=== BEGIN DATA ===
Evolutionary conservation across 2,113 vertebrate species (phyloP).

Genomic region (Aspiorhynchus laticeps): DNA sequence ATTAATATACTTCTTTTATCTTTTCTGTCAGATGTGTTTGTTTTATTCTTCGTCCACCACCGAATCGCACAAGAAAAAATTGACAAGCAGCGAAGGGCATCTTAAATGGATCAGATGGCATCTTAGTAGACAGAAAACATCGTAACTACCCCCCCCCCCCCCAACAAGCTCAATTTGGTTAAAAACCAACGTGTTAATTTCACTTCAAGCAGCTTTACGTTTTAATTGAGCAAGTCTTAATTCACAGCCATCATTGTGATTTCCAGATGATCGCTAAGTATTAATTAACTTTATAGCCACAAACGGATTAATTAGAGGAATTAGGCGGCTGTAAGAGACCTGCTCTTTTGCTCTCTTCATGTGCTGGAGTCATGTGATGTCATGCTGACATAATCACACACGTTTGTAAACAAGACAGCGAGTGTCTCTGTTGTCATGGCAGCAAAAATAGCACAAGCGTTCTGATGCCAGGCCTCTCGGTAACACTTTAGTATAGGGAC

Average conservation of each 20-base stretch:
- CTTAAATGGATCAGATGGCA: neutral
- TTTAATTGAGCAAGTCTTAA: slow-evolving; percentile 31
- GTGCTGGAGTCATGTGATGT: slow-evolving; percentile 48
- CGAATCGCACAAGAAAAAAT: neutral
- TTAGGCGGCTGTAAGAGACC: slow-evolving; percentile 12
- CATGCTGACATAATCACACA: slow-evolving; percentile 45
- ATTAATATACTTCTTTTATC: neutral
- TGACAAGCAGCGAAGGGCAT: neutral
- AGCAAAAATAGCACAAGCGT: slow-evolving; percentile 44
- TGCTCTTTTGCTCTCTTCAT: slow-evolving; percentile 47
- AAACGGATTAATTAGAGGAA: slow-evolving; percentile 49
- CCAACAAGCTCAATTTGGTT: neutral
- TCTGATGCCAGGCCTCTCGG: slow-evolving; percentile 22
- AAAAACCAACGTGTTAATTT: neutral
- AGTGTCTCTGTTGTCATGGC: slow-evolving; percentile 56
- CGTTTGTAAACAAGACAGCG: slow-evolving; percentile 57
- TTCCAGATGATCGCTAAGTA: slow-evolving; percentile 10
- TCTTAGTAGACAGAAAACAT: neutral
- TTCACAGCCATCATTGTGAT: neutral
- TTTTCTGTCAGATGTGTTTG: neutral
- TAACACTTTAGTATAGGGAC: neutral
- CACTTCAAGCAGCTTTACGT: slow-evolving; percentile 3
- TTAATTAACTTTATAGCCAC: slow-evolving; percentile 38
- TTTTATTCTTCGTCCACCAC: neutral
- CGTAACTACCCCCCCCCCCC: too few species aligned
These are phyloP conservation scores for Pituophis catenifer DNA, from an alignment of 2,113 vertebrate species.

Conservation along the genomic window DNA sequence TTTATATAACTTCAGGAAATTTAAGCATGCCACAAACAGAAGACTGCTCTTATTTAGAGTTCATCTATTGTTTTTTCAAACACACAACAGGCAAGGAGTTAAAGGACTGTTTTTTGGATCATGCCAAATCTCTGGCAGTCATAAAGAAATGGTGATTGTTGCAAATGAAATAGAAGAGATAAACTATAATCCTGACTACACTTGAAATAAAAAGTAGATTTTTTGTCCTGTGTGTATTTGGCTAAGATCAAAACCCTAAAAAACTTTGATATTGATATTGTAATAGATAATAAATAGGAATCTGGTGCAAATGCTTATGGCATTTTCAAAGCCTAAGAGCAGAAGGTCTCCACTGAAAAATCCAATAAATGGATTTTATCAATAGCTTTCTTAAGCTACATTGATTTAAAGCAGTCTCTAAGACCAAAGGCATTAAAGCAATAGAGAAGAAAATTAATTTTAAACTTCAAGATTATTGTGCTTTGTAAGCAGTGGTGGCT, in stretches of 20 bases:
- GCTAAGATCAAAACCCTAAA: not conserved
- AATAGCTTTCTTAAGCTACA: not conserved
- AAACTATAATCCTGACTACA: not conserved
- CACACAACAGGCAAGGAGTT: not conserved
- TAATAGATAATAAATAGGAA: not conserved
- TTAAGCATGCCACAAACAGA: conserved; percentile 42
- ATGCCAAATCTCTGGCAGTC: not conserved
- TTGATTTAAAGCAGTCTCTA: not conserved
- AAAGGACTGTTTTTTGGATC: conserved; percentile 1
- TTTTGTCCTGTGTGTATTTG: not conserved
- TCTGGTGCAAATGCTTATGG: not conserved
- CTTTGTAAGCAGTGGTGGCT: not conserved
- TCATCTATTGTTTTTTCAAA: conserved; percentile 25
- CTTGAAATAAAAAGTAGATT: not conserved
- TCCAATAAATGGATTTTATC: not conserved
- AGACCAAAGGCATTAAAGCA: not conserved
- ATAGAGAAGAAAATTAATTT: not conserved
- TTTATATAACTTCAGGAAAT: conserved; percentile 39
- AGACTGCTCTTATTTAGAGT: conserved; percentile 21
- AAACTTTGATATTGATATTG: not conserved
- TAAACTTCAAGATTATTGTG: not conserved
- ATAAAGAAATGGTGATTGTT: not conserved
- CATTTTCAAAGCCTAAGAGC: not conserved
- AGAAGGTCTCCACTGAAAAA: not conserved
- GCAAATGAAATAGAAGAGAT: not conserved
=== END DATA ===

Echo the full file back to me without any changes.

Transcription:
Evolutionary conservation across 2,113 vertebrate species (phyloP).

Genomic region (Aspiorhynchus laticeps): DNA sequence ATTAATATACTTCTTTTATCTTTTCTGTCAGATGTGTTTGTTTTATTCTTCGTCCACCACCGAATCGCACAAGAAAAAATTGACAAGCAGCGAAGGGCATCTTAAATGGATCAGATGGCATCTTAGTAGACAGAAAACATCGTAACTACCCCCCCCCCCCCCAACAAGCTCAATTTGGTTAAAAACCAACGTGTTAATTTCACTTCAAGCAGCTTTACGTTTTAATTGAGCAAGTCTTAATTCACAGCCATCATTGTGATTTCCAGATGATCGCTAAGTATTAATTAACTTTATAGCCACAAACGGATTAATTAGAGGAATTAGGCGGCTGTAAGAGACCTGCTCTTTTGCTCTCTTCATGTGCTGGAGTCATGTGATGTCATGCTGACATAATCACACACGTTTGTAAACAAGACAGCGAGTGTCTCTGTTGTCATGGCAGCAAAAATAGCACAAGCGTTCTGATGCCAGGCCTCTCGGTAACACTTTAGTATAGGGAC

Average conservation of each 20-base stretch:
- CTTAAATGGATCAGATGGCA: neutral
- TTTAATTGAGCAAGTCTTAA: slow-evolving; percentile 31
- GTGCTGGAGTCATGTGATGT: slow-evolving; percentile 48
- CGAATCGCACAAGAAAAAAT: neutral
- TTAGGCGGCTGTAAGAGACC: slow-evolving; percentile 12
- CATGCTGACATAATCACACA: slow-evolving; percentile 45
- ATTAATATACTTCTTTTATC: neutral
- TGACAAGCAGCGAAGGGCAT: neutral
- AGCAAAAATAGCACAAGCGT: slow-evolving; percentile 44
- TGCTCTTTTGCTCTCTTCAT: slow-evolving; percentile 47
- AAACGGATTAATTAGAGGAA: slow-evolving; percentile 49
- CCAACAAGCTCAATTTGGTT: neutral
- TCTGATGCCAGGCCTCTCGG: slow-evolving; percentile 22
- AAAAACCAACGTGTTAATTT: neutral
- AGTGTCTCTGTTGTCATGGC: slow-evolving; percentile 56
- CGTTTGTAAACAAGACAGCG: slow-evolving; percentile 57
- TTCCAGATGATCGCTAAGTA: slow-evolving; percentile 10
- TCTTAGTAGACAGAAAACAT: neutral
- TTCACAGCCATCATTGTGAT: neutral
- TTTTCTGTCAGATGTGTTTG: neutral
- TAACACTTTAGTATAGGGAC: neutral
- CACTTCAAGCAGCTTTACGT: slow-evolving; percentile 3
- TTAATTAACTTTATAGCCAC: slow-evolving; percentile 38
- TTTTATTCTTCGTCCACCAC: neutral
- CGTAACTACCCCCCCCCCCC: too few species aligned
These are phyloP conservation scores for Pituophis catenifer DNA, from an alignment of 2,113 vertebrate species.

Conservation along the genomic window DNA sequence TTTATATAACTTCAGGAAATTTAAGCATGCCACAAACAGAAGACTGCTCTTATTTAGAGTTCATCTATTGTTTTTTCAAACACACAACAGGCAAGGAGTTAAAGGACTGTTTTTTGGATCATGCCAAATCTCTGGCAGTCATAAAGAAATGGTGATTGTTGCAAATGAAATAGAAGAGATAAACTATAATCCTGACTACACTTGAAATAAAAAGTAGATTTTTTGTCCTGTGTGTATTTGGCTAAGATCAAAACCCTAAAAAACTTTGATATTGATATTGTAATAGATAATAAATAGGAATCTGGTGCAAATGCTTATGGCATTTTCAAAGCCTAAGAGCAGAAGGTCTCCACTGAAAAATCCAATAAATGGATTTTATCAATAGCTTTCTTAAGCTACATTGATTTAAAGCAGTCTCTAAGACCAAAGGCATTAAAGCAATAGAGAAGAAAATTAATTTTAAACTTCAAGATTATTGTGCTTTGTAAGCAGTGGTGGCT, in stretches of 20 bases:
- GCTAAGATCAAAACCCTAAA: not conserved
- AATAGCTTTCTTAAGCTACA: not conserved
- AAACTATAATCCTGACTACA: not conserved
- CACACAACAGGCAAGGAGTT: not conserved
- TAATAGATAATAAATAGGAA: not conserved
- TTAAGCATGCCACAAACAGA: conserved; percentile 42
- ATGCCAAATCTCTGGCAGTC: not conserved
- TTGATTTAAAGCAGTCTCTA: not conserved
- AAAGGACTGTTTTTTGGATC: conserved; percentile 1
- TTTTGTCCTGTGTGTATTTG: not conserved
- TCTGGTGCAAATGCTTATGG: not conserved
- CTTTGTAAGCAGTGGTGGCT: not conserved
- TCATCTATTGTTTTTTCAAA: conserved; percentile 25
- CTTGAAATAAAAAGTAGATT: not conserved
- TCCAATAAATGGATTTTATC: not conserved
- AGACCAAAGGCATTAAAGCA: not conserved
- ATAGAGAAGAAAATTAATTT: not conserved
- TTTATATAACTTCAGGAAAT: conserved; percentile 39
- AGACTGCTCTTATTTAGAGT: conserved; percentile 21
- AAACTTTGATATTGATATTG: not conserved
- TAAACTTCAAGATTATTGTG: not conserved
- ATAAAGAAATGGTGATTGTT: not conserved
- CATTTTCAAAGCCTAAGAGC: not conserved
- AGAAGGTCTCCACTGAAAAA: not conserved
- GCAAATGAAATAGAAGAGAT: not conserved